Council backs #keepthelifeline campaign

Date published: 10 September 2021


Oldham Council has joined a growing coalition backing the national #keepthelifeline campaign against the government's planned welfare cuts.

The £20 a week Universal Credit and Working Tax Credit uplift is due to end in October – a cut of £1,040 a year to many of Oldham's lowest income households.

The decision was made at the recent full council meeting where a motion supporting the campaign, proposed by Oldham's Labour councillors, was passed.

The motion calls on the Government to keep the uplift and extend it to people receiving ‘legacy benefits’ (such as Employment Support Allowance, Jobseeker’s Allowance and Income Support)

The #keepthelifeline campaign is led by the Joseph Rowntree Trust and is supported by national and local charities, six former Conservative Work and Pension Secretaries and Leaders of the devolved nations to stop the biggest cut in social security since the welfare state was established.

Labour's motion also called on the government to raise the minimum income floor level for self employed people claiming Universal Credit and removing the April 2021 freeze on Local Housing Allowance which means Housing Benefit does not cover the actual cost of rising rents paid by tenants.

Deputy Leader Councillor Abdul Jabbar, who proposed the motion, said: "Welfare Benefits have been squeezed due to Tory Austerity policy – this £20 uplift goes some way to restoring UC to the level intended when it was first introduced.

"45,000 families in Oldham claim UC and Working Tax Credit.

"Over two thirds of these are families with children and many are in work but in low paid jobs.

"Removing this lifeline will plunge thousands of families further into poverty.

"Oldham’s families have suffered disproportionately during the pandemic.

"The Government should think again."

Oldham's Cabinet member for Housing, Councillor Hannah Roberts (above), added: "We are starting to see families approaching the Council because they fear losing their home because of the fallout from the pandemic.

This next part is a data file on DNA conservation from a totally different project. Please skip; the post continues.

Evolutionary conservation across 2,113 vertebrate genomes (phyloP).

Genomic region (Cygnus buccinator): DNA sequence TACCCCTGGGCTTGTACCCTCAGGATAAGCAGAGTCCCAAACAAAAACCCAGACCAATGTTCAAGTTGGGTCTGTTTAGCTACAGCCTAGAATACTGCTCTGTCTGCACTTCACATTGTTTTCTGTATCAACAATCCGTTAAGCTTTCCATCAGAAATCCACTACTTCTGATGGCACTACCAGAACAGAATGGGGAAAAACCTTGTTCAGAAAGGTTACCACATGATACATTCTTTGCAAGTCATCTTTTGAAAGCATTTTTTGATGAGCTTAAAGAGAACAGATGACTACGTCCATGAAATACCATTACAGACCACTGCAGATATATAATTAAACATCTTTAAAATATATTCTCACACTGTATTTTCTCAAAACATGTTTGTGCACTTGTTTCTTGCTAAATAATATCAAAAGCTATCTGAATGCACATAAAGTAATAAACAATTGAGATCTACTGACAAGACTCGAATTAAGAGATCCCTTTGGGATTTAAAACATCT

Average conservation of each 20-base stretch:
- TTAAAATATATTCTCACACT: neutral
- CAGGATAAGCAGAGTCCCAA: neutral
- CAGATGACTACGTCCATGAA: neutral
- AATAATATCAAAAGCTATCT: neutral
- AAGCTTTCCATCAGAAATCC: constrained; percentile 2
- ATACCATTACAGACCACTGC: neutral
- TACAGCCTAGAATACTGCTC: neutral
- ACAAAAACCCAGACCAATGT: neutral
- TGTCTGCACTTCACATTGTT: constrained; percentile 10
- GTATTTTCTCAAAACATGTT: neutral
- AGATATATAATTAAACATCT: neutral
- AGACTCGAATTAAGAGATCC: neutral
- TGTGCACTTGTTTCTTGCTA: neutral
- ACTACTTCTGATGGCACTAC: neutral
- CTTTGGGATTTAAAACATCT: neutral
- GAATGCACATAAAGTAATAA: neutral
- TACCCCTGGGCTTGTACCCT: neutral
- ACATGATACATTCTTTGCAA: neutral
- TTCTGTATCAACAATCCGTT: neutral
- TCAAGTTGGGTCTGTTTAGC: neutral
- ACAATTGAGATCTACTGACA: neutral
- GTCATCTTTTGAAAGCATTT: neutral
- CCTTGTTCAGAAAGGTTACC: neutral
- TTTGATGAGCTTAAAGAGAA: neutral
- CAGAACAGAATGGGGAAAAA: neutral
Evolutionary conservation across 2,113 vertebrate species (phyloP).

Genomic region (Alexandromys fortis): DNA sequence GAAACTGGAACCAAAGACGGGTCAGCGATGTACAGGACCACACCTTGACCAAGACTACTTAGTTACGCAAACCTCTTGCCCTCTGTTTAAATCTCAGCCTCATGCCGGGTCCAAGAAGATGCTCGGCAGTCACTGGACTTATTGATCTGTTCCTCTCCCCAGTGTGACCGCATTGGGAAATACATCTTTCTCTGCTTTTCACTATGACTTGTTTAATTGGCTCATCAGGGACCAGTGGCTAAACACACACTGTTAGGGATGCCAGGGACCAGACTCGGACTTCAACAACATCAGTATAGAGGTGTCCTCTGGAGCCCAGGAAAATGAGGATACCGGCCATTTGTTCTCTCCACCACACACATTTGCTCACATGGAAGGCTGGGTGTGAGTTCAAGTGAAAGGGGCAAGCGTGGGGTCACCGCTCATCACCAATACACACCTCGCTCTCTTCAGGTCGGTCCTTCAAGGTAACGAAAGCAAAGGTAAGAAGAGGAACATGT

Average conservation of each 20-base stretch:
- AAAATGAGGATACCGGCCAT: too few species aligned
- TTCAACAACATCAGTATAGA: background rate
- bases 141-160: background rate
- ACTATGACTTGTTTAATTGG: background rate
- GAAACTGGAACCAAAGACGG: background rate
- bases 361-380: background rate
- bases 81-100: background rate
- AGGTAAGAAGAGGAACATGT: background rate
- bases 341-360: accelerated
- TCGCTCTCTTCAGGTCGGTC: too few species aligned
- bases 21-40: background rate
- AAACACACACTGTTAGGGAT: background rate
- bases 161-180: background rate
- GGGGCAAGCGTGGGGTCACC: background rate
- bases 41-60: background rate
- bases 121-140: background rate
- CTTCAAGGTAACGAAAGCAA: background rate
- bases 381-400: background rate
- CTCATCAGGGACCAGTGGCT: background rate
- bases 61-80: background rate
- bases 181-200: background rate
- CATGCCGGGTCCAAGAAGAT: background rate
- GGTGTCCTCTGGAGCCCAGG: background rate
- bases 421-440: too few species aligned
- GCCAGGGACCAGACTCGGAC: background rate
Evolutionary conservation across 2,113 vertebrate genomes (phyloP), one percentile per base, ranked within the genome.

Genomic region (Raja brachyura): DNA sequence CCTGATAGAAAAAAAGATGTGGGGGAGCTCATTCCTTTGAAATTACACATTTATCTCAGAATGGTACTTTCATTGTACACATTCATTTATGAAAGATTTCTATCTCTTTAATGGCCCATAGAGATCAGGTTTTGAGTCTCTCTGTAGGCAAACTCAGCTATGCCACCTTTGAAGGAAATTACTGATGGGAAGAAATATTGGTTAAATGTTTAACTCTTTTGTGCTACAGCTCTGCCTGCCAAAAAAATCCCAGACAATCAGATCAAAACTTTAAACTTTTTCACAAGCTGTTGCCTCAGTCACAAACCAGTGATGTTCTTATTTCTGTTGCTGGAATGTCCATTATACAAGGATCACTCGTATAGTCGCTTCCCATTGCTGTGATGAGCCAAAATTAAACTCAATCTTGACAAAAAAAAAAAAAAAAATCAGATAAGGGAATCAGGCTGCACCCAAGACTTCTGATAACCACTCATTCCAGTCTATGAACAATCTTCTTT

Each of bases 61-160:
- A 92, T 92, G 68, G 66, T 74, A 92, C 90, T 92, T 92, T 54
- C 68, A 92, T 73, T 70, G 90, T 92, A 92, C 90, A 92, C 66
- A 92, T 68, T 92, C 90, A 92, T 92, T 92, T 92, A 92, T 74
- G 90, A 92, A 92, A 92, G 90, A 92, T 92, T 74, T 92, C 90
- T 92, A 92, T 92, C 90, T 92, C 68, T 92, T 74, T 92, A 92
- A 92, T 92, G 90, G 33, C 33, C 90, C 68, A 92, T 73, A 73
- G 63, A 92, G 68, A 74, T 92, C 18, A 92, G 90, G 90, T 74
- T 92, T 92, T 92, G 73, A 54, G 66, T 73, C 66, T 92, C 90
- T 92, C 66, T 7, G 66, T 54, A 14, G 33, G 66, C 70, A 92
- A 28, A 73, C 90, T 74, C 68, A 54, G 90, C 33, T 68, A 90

"The Tories should make good on their manifesto commitment to abolish section 21 ‘no fault evictions’ as soon as possible.

"For too long, Housing Benefit has not kept up with rising rents and unfreezing the Local Housing Allowance will help people be able to afford to stay in their homes’.

The Labour Party is committed to keeping the uplift until Universal Credit can be replaced by a better social security system.

Meanwhile, Oldham West and Royton MP Jim McMahon (below) has also weighed into the debate.

Reacting to the news in the Financial Times yesterday 'that the Government’s own analysis shows that the planned £20 a week cut to Universal Credit next month will cause a rise in poverty, homelessness and foodbank usage', Mr McMahon said: “The Government knows that making the biggest overnight cut to social security would be wrong for families and wrong for our economy.

"The Government is well aware of how careless this cut would be, it would lead to families struggling to put food on the table, an increase in foodbank usage, poverty levels rising, and a number of people made homeless as a result.

“And yet they are determined to press ahead and remove what has become a vital lifeline for many families whilst we’re still dealing with so much economic uncertainty as furlough ends soon too.

"This just isn’t good enough for the 16,000 families across Chadderton, Oldham and Royton who have come to rely on the uplift.

“We know that the £20 uplift is more often than not spent in local shops and on our high-streets, so this cut would mean that over £17m would be taken out of our local economy at a time when it needs every penny to survive.

“Labour will continue to stand up for the low-income families who will be devastated as a result of this cut and will do everything we can to try and cancel the cut.”


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